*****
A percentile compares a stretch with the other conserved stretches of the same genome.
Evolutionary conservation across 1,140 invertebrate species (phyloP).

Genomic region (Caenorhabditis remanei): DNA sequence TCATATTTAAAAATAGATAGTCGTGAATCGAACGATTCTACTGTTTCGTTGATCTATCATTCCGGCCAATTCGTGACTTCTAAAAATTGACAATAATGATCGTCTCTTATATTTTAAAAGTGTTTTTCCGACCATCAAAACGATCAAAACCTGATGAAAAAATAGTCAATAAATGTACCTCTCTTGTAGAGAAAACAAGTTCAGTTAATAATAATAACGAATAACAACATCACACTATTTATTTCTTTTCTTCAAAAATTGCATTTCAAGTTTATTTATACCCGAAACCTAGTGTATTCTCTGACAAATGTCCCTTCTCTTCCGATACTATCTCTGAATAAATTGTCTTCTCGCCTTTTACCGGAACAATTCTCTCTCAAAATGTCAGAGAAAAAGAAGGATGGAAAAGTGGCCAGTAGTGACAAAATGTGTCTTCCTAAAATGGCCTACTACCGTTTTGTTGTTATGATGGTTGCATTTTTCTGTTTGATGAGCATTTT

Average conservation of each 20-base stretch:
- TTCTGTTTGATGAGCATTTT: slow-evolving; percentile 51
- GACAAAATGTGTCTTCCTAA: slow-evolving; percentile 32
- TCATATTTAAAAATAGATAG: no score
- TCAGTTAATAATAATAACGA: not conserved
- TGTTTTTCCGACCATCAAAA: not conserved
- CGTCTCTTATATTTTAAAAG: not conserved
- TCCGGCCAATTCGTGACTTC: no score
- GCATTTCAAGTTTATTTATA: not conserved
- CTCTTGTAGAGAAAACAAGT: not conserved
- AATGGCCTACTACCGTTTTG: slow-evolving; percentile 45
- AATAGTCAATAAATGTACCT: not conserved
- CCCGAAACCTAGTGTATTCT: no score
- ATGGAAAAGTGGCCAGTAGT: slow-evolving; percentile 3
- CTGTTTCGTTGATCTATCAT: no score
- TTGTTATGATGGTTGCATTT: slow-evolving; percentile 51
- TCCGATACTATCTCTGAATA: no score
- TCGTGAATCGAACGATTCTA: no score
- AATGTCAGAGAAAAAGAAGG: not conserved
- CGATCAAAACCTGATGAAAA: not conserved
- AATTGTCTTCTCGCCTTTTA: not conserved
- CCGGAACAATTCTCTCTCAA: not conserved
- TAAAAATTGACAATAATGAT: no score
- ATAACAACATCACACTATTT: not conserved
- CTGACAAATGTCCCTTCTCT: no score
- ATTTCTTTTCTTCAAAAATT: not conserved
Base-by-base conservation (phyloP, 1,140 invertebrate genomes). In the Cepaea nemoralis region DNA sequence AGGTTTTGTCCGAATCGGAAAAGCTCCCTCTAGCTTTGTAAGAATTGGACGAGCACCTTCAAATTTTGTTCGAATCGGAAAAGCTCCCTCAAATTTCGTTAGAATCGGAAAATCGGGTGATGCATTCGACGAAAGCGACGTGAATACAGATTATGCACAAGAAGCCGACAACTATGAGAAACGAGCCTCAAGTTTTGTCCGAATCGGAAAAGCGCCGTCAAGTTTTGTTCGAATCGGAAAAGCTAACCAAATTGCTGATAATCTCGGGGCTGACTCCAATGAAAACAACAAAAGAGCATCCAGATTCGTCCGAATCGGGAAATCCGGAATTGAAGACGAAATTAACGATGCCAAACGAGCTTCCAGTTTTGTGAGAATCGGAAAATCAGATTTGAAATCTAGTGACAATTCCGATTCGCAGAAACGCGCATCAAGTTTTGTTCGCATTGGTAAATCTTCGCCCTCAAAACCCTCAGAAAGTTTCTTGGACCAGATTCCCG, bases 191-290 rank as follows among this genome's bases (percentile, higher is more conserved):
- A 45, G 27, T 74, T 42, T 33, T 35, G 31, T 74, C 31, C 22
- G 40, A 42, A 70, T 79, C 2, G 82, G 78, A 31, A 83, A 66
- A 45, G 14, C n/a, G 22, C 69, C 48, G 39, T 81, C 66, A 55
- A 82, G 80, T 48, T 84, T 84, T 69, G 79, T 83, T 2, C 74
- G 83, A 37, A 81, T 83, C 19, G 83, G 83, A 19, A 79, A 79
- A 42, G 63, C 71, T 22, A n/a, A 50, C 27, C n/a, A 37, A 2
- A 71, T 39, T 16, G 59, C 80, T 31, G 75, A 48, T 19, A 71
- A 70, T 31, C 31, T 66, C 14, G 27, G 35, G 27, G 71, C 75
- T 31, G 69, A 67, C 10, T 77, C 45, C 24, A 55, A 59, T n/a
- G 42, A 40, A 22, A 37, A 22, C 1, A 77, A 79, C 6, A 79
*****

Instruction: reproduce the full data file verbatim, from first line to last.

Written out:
A percentile compares a stretch with the other conserved stretches of the same genome.
Evolutionary conservation across 1,140 invertebrate species (phyloP).

Genomic region (Caenorhabditis remanei): DNA sequence TCATATTTAAAAATAGATAGTCGTGAATCGAACGATTCTACTGTTTCGTTGATCTATCATTCCGGCCAATTCGTGACTTCTAAAAATTGACAATAATGATCGTCTCTTATATTTTAAAAGTGTTTTTCCGACCATCAAAACGATCAAAACCTGATGAAAAAATAGTCAATAAATGTACCTCTCTTGTAGAGAAAACAAGTTCAGTTAATAATAATAACGAATAACAACATCACACTATTTATTTCTTTTCTTCAAAAATTGCATTTCAAGTTTATTTATACCCGAAACCTAGTGTATTCTCTGACAAATGTCCCTTCTCTTCCGATACTATCTCTGAATAAATTGTCTTCTCGCCTTTTACCGGAACAATTCTCTCTCAAAATGTCAGAGAAAAAGAAGGATGGAAAAGTGGCCAGTAGTGACAAAATGTGTCTTCCTAAAATGGCCTACTACCGTTTTGTTGTTATGATGGTTGCATTTTTCTGTTTGATGAGCATTTT

Average conservation of each 20-base stretch:
- TTCTGTTTGATGAGCATTTT: slow-evolving; percentile 51
- GACAAAATGTGTCTTCCTAA: slow-evolving; percentile 32
- TCATATTTAAAAATAGATAG: no score
- TCAGTTAATAATAATAACGA: not conserved
- TGTTTTTCCGACCATCAAAA: not conserved
- CGTCTCTTATATTTTAAAAG: not conserved
- TCCGGCCAATTCGTGACTTC: no score
- GCATTTCAAGTTTATTTATA: not conserved
- CTCTTGTAGAGAAAACAAGT: not conserved
- AATGGCCTACTACCGTTTTG: slow-evolving; percentile 45
- AATAGTCAATAAATGTACCT: not conserved
- CCCGAAACCTAGTGTATTCT: no score
- ATGGAAAAGTGGCCAGTAGT: slow-evolving; percentile 3
- CTGTTTCGTTGATCTATCAT: no score
- TTGTTATGATGGTTGCATTT: slow-evolving; percentile 51
- TCCGATACTATCTCTGAATA: no score
- TCGTGAATCGAACGATTCTA: no score
- AATGTCAGAGAAAAAGAAGG: not conserved
- CGATCAAAACCTGATGAAAA: not conserved
- AATTGTCTTCTCGCCTTTTA: not conserved
- CCGGAACAATTCTCTCTCAA: not conserved
- TAAAAATTGACAATAATGAT: no score
- ATAACAACATCACACTATTT: not conserved
- CTGACAAATGTCCCTTCTCT: no score
- ATTTCTTTTCTTCAAAAATT: not conserved
Base-by-base conservation (phyloP, 1,140 invertebrate genomes). In the Cepaea nemoralis region DNA sequence AGGTTTTGTCCGAATCGGAAAAGCTCCCTCTAGCTTTGTAAGAATTGGACGAGCACCTTCAAATTTTGTTCGAATCGGAAAAGCTCCCTCAAATTTCGTTAGAATCGGAAAATCGGGTGATGCATTCGACGAAAGCGACGTGAATACAGATTATGCACAAGAAGCCGACAACTATGAGAAACGAGCCTCAAGTTTTGTCCGAATCGGAAAAGCGCCGTCAAGTTTTGTTCGAATCGGAAAAGCTAACCAAATTGCTGATAATCTCGGGGCTGACTCCAATGAAAACAACAAAAGAGCATCCAGATTCGTCCGAATCGGGAAATCCGGAATTGAAGACGAAATTAACGATGCCAAACGAGCTTCCAGTTTTGTGAGAATCGGAAAATCAGATTTGAAATCTAGTGACAATTCCGATTCGCAGAAACGCGCATCAAGTTTTGTTCGCATTGGTAAATCTTCGCCCTCAAAACCCTCAGAAAGTTTCTTGGACCAGATTCCCG, bases 191-290 rank as follows among this genome's bases (percentile, higher is more conserved):
- A 45, G 27, T 74, T 42, T 33, T 35, G 31, T 74, C 31, C 22
- G 40, A 42, A 70, T 79, C 2, G 82, G 78, A 31, A 83, A 66
- A 45, G 14, C n/a, G 22, C 69, C 48, G 39, T 81, C 66, A 55
- A 82, G 80, T 48, T 84, T 84, T 69, G 79, T 83, T 2, C 74
- G 83, A 37, A 81, T 83, C 19, G 83, G 83, A 19, A 79, A 79
- A 42, G 63, C 71, T 22, A n/a, A 50, C 27, C n/a, A 37, A 2
- A 71, T 39, T 16, G 59, C 80, T 31, G 75, A 48, T 19, A 71
- A 70, T 31, C 31, T 66, C 14, G 27, G 35, G 27, G 71, C 75
- T 31, G 69, A 67, C 10, T 77, C 45, C 24, A 55, A 59, T n/a
- G 42, A 40, A 22, A 37, A 22, C 1, A 77, A 79, C 6, A 79